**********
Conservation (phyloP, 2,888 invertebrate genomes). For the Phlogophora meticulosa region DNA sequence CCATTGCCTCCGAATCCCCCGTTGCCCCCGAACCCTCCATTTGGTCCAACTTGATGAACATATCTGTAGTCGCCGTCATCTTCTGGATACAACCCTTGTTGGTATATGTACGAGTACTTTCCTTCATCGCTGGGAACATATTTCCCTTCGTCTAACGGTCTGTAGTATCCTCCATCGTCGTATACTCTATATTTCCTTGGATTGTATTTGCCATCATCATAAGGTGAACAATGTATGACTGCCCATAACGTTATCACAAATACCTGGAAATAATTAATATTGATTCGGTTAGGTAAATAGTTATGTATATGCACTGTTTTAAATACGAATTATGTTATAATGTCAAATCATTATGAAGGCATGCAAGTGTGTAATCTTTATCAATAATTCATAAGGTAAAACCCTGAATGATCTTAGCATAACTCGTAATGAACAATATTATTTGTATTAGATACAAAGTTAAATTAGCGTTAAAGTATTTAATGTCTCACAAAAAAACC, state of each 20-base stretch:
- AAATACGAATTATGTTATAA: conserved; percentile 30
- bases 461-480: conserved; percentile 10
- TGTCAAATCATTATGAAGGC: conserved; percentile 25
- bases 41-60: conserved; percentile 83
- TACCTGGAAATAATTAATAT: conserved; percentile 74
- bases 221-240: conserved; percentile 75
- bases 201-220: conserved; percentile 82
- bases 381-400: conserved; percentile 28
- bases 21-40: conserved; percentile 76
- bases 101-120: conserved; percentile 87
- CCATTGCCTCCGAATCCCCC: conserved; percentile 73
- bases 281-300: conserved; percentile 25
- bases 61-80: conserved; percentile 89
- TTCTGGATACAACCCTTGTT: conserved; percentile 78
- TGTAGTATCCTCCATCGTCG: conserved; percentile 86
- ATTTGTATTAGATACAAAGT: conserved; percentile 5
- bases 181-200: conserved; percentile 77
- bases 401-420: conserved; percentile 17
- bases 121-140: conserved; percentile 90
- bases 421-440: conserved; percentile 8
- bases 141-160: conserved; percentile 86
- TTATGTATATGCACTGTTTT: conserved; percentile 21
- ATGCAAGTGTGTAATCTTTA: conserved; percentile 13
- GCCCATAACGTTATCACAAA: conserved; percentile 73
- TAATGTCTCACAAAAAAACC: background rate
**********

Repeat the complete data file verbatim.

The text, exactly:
Conservation (phyloP, 2,888 invertebrate genomes). For the Phlogophora meticulosa region DNA sequence CCATTGCCTCCGAATCCCCCGTTGCCCCCGAACCCTCCATTTGGTCCAACTTGATGAACATATCTGTAGTCGCCGTCATCTTCTGGATACAACCCTTGTTGGTATATGTACGAGTACTTTCCTTCATCGCTGGGAACATATTTCCCTTCGTCTAACGGTCTGTAGTATCCTCCATCGTCGTATACTCTATATTTCCTTGGATTGTATTTGCCATCATCATAAGGTGAACAATGTATGACTGCCCATAACGTTATCACAAATACCTGGAAATAATTAATATTGATTCGGTTAGGTAAATAGTTATGTATATGCACTGTTTTAAATACGAATTATGTTATAATGTCAAATCATTATGAAGGCATGCAAGTGTGTAATCTTTATCAATAATTCATAAGGTAAAACCCTGAATGATCTTAGCATAACTCGTAATGAACAATATTATTTGTATTAGATACAAAGTTAAATTAGCGTTAAAGTATTTAATGTCTCACAAAAAAACC, state of each 20-base stretch:
- AAATACGAATTATGTTATAA: conserved; percentile 30
- bases 461-480: conserved; percentile 10
- TGTCAAATCATTATGAAGGC: conserved; percentile 25
- bases 41-60: conserved; percentile 83
- TACCTGGAAATAATTAATAT: conserved; percentile 74
- bases 221-240: conserved; percentile 75
- bases 201-220: conserved; percentile 82
- bases 381-400: conserved; percentile 28
- bases 21-40: conserved; percentile 76
- bases 101-120: conserved; percentile 87
- CCATTGCCTCCGAATCCCCC: conserved; percentile 73
- bases 281-300: conserved; percentile 25
- bases 61-80: conserved; percentile 89
- TTCTGGATACAACCCTTGTT: conserved; percentile 78
- TGTAGTATCCTCCATCGTCG: conserved; percentile 86
- ATTTGTATTAGATACAAAGT: conserved; percentile 5
- bases 181-200: conserved; percentile 77
- bases 401-420: conserved; percentile 17
- bases 121-140: conserved; percentile 90
- bases 421-440: conserved; percentile 8
- bases 141-160: conserved; percentile 86
- TTATGTATATGCACTGTTTT: conserved; percentile 21
- ATGCAAGTGTGTAATCTTTA: conserved; percentile 13
- GCCCATAACGTTATCACAAA: conserved; percentile 73
- TAATGTCTCACAAAAAAACC: background rate